Spring gifting season is here!
Mother’s Day, Graduations, Teacher Appreciation, Bridal Showers…it’s all happening in the next month.
I’ve got a quick, inexpensive, and adorable project you can do to stay on top of all your gifting occasions this spring. Whip up a batch of these simple painted pots over a weekend and keep a stash so you’re always prepared. Or turn the kids loose painting pots for Grandma.
She’ll love it!
How to paint your own flower pots
First, a quick note. These flower pots are dishwasher safe, but it’s likely you won’t be ever throwing them in the dishwasher. If you want to make a design that you can mail to all of your friends, I really recommend using vinyl stickers instead. I have a really thorough guide on using DIY stickers & decals, so check it out and let me know which method you like better!
Second, a flower pot needs something a little out of the scope of this article: a happy little indoor plant! For that, check out our sister site Plantcarefully to pick out the right houseplant.
Okay, on to the tutorial!
Here’s what you’ll need:
- Ceramic Container (I stock up on plain white ceramic containers at restaurant supply stores, Target, World Market, etc.). This pot came from my local favorite Tai Pan Trading. I got two of them for $1.99!
- Foam Brush
- Paint Brush
- Craft Paint (I really love the line of Martha Stewart Paints. Great color choices and a really smooth, even finish, as opposed to other craft paints that have more of a chalky feel to them.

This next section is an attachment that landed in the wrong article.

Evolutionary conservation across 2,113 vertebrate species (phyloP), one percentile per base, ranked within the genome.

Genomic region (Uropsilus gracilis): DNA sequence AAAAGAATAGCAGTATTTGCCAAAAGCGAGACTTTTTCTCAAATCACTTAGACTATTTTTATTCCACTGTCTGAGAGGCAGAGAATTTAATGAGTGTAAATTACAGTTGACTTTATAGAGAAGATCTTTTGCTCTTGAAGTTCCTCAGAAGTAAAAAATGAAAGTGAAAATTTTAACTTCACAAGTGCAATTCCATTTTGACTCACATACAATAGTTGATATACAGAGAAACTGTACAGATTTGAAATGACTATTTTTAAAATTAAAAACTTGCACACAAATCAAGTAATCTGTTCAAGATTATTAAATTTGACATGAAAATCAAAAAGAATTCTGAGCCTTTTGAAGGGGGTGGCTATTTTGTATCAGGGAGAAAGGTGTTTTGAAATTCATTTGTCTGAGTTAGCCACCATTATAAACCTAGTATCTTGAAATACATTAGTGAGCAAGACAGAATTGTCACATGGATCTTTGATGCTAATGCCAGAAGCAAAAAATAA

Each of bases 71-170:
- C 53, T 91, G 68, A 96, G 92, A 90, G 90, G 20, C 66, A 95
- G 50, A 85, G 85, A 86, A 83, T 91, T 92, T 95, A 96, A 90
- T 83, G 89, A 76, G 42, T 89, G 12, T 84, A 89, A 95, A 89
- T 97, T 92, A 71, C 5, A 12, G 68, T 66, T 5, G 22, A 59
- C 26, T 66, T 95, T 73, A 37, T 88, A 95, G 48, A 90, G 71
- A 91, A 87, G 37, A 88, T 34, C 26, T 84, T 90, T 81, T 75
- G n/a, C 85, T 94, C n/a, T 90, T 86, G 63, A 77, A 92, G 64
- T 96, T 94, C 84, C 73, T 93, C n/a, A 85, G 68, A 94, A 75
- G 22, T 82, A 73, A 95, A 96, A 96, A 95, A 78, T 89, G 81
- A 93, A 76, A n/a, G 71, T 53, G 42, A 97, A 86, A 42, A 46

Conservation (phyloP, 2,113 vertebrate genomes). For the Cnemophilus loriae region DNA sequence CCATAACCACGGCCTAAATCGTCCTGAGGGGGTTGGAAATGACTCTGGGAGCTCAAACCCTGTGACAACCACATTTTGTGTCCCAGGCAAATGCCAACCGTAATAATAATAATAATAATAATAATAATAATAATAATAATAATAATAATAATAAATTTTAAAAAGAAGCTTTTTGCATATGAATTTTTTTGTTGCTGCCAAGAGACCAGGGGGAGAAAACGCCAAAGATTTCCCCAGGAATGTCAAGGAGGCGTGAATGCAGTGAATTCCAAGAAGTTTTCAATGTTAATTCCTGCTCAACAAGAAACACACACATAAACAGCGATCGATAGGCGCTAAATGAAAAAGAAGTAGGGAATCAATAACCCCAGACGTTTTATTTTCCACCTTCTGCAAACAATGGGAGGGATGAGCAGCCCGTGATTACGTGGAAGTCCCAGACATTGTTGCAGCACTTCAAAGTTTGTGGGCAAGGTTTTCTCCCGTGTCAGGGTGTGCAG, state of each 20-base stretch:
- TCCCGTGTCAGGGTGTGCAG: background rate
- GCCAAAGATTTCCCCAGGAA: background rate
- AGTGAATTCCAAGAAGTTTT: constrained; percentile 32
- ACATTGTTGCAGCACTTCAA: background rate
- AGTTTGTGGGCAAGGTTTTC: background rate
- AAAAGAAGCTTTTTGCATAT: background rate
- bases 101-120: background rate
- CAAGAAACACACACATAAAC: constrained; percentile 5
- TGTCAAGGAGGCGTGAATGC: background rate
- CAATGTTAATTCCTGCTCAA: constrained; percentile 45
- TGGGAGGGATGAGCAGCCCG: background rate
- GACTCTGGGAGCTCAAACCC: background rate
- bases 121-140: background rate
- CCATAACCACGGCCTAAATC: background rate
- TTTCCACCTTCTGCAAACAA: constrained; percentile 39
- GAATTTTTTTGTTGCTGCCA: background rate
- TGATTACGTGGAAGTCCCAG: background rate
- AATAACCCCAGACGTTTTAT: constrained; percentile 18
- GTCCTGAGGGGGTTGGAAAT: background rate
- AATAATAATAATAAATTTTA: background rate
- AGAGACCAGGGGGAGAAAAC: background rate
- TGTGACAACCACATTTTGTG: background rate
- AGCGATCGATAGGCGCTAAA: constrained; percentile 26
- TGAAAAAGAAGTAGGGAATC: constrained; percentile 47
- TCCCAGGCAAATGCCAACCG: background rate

- Martha Stewart Decoupage definitely get the multi-surface durable gloss finish for this project. It’s top-rack dishwasher safe; and dries hard and crystal clear. (p.s. this isn’t a sponsored post…I just really like this stuff.)
- Make sure your pot is clean and dry, then start painting. I like to freehand and see what happens. If you seriously mess-up, you can wash it right off, so just keep trying till you love it.
- Now let it dry (give it an hour or so).
- When it’s nice and dry, grab your foam brush and the decoupage. Apply a nice, even layer and let this one dry overnight. The decoupage technically takes 28 days to fully cure, but with a flower pot, I don’t think it’s too critical. If you’re making dishes you’ll actually be serving/eating from, then definitely give it the full 28 days. But since flower pots just kind of sit there, I think we’re good taking a little shortcut.
- Now grab a houseplant and put it in its place.
I have a grouping of these pretty little pots in my living room right now, and they’re so springy and happy. These make fantastic (and inexpensive!) gifts for Mother’s Day or teacher appreciation day. Plus, when the plants meet their untimely demise (as they always do in my care) the pots make cute pencil cups.